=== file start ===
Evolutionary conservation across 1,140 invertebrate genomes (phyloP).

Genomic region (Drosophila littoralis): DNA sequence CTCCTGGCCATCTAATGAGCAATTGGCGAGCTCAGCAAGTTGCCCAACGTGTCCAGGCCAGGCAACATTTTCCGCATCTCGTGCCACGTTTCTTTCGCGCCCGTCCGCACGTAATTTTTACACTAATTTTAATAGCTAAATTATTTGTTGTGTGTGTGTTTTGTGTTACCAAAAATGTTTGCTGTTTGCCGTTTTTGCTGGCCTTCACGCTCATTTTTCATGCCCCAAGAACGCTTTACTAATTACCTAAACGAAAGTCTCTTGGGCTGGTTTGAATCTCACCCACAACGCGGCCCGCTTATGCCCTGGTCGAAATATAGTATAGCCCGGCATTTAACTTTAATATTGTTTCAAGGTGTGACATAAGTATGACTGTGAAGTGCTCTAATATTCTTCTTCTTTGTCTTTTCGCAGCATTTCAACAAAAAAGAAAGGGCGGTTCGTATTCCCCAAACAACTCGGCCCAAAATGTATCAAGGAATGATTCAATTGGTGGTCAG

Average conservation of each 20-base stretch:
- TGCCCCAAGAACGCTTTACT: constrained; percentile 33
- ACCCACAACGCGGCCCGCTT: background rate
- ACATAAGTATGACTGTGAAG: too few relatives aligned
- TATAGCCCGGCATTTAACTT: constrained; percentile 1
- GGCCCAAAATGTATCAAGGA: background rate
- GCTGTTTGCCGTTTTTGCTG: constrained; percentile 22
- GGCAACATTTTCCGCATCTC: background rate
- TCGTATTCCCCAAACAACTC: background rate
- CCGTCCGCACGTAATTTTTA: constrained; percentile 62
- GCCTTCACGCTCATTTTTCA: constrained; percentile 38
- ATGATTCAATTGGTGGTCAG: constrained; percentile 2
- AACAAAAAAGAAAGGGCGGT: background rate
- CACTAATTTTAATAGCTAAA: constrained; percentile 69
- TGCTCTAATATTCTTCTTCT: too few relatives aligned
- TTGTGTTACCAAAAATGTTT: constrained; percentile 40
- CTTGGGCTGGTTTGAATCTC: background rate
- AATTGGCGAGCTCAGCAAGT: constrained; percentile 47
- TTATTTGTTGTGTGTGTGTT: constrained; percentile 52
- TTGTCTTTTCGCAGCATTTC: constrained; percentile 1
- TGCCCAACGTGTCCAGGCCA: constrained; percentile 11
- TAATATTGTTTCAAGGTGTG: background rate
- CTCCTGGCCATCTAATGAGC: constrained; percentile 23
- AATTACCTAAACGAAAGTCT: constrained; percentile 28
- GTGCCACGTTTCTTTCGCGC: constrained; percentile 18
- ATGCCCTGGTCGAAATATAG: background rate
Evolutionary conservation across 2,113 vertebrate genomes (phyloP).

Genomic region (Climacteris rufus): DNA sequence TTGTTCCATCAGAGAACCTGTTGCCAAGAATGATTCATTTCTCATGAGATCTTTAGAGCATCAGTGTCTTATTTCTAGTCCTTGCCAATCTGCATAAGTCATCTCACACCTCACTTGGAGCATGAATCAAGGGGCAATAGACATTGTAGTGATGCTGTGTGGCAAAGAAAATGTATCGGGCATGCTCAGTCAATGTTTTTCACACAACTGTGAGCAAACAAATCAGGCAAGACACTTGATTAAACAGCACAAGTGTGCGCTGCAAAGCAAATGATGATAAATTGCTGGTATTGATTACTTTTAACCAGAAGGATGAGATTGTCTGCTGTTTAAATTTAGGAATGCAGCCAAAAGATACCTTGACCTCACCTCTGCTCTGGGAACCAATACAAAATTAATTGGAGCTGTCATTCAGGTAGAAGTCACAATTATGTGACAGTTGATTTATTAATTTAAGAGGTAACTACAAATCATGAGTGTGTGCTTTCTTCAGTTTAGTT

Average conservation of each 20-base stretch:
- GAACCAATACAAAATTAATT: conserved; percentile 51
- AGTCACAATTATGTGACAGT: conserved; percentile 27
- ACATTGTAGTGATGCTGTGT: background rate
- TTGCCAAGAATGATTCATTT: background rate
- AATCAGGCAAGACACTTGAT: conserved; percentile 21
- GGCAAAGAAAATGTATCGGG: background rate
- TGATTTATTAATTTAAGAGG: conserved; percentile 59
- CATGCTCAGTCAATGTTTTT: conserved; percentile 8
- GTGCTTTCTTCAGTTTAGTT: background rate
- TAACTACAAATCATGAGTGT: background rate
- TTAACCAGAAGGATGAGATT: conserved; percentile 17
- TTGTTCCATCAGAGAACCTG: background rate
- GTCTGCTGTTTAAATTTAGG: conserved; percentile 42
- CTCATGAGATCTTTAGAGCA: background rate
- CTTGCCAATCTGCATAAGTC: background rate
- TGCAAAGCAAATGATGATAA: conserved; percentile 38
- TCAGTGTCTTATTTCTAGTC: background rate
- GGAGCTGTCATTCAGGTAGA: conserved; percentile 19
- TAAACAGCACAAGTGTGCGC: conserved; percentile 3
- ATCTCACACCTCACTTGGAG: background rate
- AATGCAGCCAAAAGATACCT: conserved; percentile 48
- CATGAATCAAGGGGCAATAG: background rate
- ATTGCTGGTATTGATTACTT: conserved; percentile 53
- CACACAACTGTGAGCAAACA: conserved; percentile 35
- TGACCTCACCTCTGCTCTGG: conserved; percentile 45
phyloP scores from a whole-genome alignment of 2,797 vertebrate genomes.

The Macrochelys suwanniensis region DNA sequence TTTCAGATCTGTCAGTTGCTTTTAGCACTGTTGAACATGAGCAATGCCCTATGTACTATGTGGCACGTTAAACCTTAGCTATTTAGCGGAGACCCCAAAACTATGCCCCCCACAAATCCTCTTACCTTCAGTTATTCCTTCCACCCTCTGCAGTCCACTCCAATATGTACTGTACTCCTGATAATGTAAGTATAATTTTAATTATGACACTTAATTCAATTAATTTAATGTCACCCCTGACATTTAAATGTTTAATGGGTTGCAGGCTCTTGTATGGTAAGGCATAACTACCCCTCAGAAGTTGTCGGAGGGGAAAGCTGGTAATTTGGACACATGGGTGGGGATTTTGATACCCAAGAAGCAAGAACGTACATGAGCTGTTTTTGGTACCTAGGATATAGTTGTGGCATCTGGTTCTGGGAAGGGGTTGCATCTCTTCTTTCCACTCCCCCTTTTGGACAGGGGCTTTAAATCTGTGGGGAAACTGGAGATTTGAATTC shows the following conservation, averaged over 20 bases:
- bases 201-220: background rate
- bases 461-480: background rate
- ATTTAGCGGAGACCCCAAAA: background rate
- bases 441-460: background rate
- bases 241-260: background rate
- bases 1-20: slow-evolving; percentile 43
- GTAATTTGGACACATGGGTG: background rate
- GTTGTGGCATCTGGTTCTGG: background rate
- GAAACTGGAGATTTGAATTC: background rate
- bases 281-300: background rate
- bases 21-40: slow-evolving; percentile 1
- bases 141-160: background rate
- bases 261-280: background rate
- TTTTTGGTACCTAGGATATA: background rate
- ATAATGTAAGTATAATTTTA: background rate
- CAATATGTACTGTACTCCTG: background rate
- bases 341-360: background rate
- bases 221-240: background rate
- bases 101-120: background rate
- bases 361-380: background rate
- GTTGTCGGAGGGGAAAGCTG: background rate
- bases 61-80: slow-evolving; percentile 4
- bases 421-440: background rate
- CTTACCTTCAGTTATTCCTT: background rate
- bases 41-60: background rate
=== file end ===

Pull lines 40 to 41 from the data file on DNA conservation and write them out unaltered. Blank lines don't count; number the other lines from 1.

- GTGCTTTCTTCAGTTTAGTT: background rate
- TAACTACAAATCATGAGTGT: background rate